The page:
Oil prices have collapsed by more than 65% to a 12-year low and now that collapse might be too much for OPEC to handle.
Nigeria’s top oil official and OPEC President Emmanuel Kachikwu said the cartel is considering an emergency meeting.
At issue is whether OPEC would agree to cut production, a move that could help oil prices stabilize and ultimately increase.
Saudi Arabia, the leader of OPEC, recently refused to cut production. Oil is cheaper to produce in that region and Saudi leaders believed keeping production levels at all-time highs would help force out other oil producers, including US firms.
When OPEC last met in December, the oil cartel was deeply divided over whether or not to cut oil production. The group isn’t set to meet again until June 2.
Instead of stopping production, many companies have fired hundreds of thousands of workers and reduced their investment budgets to stay in operation.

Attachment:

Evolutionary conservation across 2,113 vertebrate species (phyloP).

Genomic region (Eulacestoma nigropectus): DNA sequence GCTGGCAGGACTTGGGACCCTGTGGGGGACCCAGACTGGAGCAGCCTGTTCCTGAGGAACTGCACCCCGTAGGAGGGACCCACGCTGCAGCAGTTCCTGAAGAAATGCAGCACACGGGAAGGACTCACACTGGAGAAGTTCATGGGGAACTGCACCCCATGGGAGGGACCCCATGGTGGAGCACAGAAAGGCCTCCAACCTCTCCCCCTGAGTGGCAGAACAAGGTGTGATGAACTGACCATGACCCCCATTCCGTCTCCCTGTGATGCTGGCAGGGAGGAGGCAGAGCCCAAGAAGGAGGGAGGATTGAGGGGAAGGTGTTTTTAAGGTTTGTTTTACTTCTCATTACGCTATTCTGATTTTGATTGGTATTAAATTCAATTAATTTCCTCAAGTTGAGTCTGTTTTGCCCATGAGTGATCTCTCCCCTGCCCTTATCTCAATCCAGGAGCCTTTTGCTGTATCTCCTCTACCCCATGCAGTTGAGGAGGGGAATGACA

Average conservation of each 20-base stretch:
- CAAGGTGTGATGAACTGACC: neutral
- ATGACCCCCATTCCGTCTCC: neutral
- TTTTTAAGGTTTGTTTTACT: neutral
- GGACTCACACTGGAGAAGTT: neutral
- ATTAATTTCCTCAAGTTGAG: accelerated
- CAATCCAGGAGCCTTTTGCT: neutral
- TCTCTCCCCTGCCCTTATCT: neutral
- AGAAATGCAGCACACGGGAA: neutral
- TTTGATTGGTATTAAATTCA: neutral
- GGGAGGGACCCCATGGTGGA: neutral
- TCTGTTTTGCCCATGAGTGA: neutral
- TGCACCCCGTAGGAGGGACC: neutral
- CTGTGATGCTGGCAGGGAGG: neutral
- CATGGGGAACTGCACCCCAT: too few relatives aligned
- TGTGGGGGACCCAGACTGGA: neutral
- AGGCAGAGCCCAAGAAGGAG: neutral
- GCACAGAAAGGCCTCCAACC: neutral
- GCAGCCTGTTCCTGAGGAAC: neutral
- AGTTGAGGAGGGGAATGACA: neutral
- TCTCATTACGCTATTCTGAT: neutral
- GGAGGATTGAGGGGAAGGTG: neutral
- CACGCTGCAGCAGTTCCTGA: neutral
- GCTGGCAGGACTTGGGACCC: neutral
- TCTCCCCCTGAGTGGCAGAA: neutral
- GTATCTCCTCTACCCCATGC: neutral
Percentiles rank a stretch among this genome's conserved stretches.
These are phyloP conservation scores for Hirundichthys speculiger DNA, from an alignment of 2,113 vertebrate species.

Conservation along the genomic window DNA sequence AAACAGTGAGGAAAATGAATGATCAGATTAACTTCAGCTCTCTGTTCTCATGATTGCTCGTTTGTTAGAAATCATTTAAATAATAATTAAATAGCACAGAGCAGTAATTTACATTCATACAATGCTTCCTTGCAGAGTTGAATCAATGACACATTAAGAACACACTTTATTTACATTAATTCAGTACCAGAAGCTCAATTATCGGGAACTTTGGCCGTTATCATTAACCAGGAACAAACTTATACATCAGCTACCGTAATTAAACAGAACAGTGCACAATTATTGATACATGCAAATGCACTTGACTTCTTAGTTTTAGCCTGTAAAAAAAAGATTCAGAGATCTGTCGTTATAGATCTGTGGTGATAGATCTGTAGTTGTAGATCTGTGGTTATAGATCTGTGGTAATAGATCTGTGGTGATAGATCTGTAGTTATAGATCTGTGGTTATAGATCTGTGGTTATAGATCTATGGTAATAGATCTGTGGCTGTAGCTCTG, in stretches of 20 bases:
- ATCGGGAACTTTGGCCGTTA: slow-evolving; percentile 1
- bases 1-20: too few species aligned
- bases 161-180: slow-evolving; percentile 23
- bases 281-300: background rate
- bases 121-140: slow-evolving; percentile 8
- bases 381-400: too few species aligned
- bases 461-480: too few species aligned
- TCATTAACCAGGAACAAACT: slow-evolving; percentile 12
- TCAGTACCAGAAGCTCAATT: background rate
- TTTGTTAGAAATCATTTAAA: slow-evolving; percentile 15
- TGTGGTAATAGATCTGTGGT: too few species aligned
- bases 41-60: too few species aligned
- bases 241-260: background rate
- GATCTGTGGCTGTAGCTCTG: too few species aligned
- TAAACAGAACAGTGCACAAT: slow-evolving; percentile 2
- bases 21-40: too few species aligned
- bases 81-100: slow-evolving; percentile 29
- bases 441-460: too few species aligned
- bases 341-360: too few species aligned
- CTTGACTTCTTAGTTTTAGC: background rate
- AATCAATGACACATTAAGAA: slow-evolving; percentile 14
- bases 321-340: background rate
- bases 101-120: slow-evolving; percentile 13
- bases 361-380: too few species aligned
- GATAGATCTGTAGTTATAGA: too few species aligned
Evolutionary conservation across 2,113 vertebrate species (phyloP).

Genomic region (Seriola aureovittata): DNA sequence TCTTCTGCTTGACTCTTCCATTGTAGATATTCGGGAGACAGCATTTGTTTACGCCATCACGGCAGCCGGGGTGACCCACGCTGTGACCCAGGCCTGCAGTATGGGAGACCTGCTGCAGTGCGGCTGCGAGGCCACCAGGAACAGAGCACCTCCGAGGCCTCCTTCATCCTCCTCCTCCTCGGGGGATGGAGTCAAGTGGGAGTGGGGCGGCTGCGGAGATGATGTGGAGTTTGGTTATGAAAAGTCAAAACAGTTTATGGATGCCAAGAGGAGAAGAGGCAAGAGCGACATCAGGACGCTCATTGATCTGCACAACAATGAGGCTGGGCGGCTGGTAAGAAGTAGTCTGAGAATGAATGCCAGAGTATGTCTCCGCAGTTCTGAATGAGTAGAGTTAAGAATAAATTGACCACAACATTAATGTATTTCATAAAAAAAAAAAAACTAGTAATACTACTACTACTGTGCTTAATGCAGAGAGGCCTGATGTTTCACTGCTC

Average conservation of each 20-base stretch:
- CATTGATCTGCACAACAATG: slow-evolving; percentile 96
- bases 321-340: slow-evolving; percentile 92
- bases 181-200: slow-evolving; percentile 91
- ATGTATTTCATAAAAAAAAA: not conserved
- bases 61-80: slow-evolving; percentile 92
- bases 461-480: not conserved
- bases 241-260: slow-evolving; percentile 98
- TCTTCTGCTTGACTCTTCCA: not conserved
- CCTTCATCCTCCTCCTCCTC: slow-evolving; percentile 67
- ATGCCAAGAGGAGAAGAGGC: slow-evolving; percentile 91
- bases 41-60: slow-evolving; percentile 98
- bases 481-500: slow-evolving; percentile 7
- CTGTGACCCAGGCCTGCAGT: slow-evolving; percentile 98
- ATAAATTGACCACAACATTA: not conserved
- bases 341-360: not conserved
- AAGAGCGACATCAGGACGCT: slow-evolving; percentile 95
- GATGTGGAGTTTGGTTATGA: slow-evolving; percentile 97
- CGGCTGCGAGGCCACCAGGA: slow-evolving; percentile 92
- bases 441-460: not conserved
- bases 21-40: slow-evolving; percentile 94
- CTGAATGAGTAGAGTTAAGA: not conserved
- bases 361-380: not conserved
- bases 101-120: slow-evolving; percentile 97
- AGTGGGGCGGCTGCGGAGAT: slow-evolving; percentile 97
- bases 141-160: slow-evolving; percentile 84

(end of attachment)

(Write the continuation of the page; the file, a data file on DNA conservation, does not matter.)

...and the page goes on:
In the meantime, China has stopped purchasing so much oil because of a slowdown in its economy, which has led to a global supply glut that continues to decrease the price per barrel.
The strong US dollar has also made it more expensive for many countries to purchase increasing amount of oil.
Oil prices fell toward $30 a barrel early on Tuesday, losing 16% of their value since 2016 began.
While many OPEC countries are still making money, they are dangerously close to falling into the red. Nigeria’s production costs are estimated at about $31 a barrel.